What if we instead take half of their money and move it into dividend-growth stocks? A few of my favorite dividend payers for retirement are Exxon (NYSE: XOM), Altria (NYSE: MO), Johnson & Johnson (NYSE: JNJ), and Procter & Gamble (NYSE: PG).

Note that I do not recommend that people put their money in just a handful of dividend-growth stocks. It is important to diversify among several companies like the ones I've mentioned.

Back to the new strategy. My assumptions for the dividend payers are this: a dividend yield that averages 3.5% for the dividend payers, average dividend growth of 7%, and stock price gains of 3% per year.

Now this couple is in much better shape. Notice how their income in retirement will cover expenses in each year. This means that they do not need to dip into the principal of their investments. This is the stress-free position we were looking for.

Generating enough income in retirement is not as simple as it once was. We need to dig deep into good dividend payers and select those who have never cut their dividends and, even better, have increased their dividend payments consistently through time. In today's world this is the best way to retire stress free.

Let the free MoneyTips Retirement Planner help you calculate when you can retire without jeopardizing your lifestyle.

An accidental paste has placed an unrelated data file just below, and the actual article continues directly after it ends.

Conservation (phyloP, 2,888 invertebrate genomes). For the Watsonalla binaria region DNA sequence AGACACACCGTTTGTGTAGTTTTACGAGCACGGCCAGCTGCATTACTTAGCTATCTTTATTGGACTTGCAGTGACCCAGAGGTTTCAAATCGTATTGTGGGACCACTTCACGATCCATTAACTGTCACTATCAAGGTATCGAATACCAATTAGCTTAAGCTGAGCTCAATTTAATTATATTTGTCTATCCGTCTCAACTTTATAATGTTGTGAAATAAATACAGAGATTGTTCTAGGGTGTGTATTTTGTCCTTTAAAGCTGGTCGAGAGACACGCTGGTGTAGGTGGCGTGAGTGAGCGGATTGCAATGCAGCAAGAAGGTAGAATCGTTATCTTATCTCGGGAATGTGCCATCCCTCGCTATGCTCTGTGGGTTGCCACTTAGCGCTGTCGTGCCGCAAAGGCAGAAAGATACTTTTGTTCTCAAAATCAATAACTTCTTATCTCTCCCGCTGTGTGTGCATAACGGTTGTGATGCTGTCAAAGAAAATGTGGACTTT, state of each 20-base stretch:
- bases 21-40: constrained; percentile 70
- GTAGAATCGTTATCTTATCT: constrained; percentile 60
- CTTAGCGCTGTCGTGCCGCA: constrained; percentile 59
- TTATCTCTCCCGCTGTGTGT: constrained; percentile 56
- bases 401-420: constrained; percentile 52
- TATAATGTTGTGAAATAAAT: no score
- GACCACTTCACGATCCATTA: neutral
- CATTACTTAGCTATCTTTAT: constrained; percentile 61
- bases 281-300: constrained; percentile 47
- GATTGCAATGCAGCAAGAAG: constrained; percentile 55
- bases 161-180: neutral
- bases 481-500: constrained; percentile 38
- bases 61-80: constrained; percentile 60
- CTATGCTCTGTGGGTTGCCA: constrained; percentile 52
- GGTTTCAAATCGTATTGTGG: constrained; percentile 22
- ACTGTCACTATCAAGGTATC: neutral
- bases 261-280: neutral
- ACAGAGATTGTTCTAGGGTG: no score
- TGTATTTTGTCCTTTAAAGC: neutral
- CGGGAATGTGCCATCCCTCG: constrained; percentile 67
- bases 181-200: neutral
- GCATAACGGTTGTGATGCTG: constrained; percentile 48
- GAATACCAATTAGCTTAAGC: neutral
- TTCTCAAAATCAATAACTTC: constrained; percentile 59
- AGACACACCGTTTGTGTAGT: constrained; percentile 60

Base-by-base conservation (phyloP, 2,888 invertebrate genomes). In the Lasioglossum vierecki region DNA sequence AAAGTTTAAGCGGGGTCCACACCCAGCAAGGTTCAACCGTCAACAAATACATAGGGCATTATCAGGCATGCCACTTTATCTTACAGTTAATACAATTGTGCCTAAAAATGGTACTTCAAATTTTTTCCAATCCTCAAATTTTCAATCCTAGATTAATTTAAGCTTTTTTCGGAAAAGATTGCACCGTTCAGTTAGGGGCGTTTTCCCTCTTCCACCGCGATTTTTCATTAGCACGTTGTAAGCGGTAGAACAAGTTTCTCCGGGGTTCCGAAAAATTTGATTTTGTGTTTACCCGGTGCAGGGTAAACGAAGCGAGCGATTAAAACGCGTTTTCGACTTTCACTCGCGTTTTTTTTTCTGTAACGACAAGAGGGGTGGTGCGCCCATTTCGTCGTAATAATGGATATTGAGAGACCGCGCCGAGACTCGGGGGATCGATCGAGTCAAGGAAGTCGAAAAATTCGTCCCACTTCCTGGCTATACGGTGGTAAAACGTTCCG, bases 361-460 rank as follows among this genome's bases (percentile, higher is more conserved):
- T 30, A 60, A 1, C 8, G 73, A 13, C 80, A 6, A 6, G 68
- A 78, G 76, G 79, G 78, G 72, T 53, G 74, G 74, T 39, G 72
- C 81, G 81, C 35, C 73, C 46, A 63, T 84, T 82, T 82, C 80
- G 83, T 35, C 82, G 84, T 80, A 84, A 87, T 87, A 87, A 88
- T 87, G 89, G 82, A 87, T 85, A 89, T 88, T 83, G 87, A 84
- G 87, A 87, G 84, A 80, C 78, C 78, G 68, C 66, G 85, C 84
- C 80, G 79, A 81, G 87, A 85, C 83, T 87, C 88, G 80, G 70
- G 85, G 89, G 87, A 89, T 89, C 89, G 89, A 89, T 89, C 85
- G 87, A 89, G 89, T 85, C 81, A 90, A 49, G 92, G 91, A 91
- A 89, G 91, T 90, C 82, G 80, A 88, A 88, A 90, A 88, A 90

Photo ©iStock.com/RelaxFoto.de

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Irene | 04.07.16 @ 14:42
great info, I worry a lot about having enough money when we're older
Stokes | 04.07.16 @ 14:43
I've been saving for retirement since I was 20 years old, but I don't think anything provides stress-free retirement. There are always hazards.
Steffanie | 04.07.16 @ 14:43
This article is full of great information. My husband and I will benefit greatly as we have been trying to figure out how to retire comfortably. This article is very timely for us!
Carla Truett | 04.07.16 @ 14:44
I definitely agree that a persons money should not go into one company but spread out among several. This is very interesting put into the graphs.
trish | 04.07.16 @ 14:45
One of the things I worry about most! Hoping we can use this article as a way to take the fear I associate with this away. Great article that will be shared with my husband.
Erin | 04.07.16 @ 14:45
Thanks for the great information. I will be discussing this with my husband so we can decide if we are investing where we should be. I definitely want to have a nice retirement when it comes time.
Tina | 04.07.16 @ 14:45
This is definitely something I'm concerned about. I love all of the graphs and visuals, thanks for the information.
Heather | 04.07.16 @ 14:47
I worry about retirement since I took several years off work and had to dip into what I had saved. But on the other hand I'm afraid to invest aggresivly and lose what I'm able to put in now. I'll have to consider some of this information.
Elaine | 04.07.16 @ 14:47
I wish there was peace of mind about retirement. Unfortunately most are saying that there will be no money left by the time we reach that age. leave not much hope.
Jonathan | 04.07.16 @ 16:17
Basically work as long as you can and invest as much as possible...
$commenter.renderDisplayableName() | 12.03.16 @ 07:07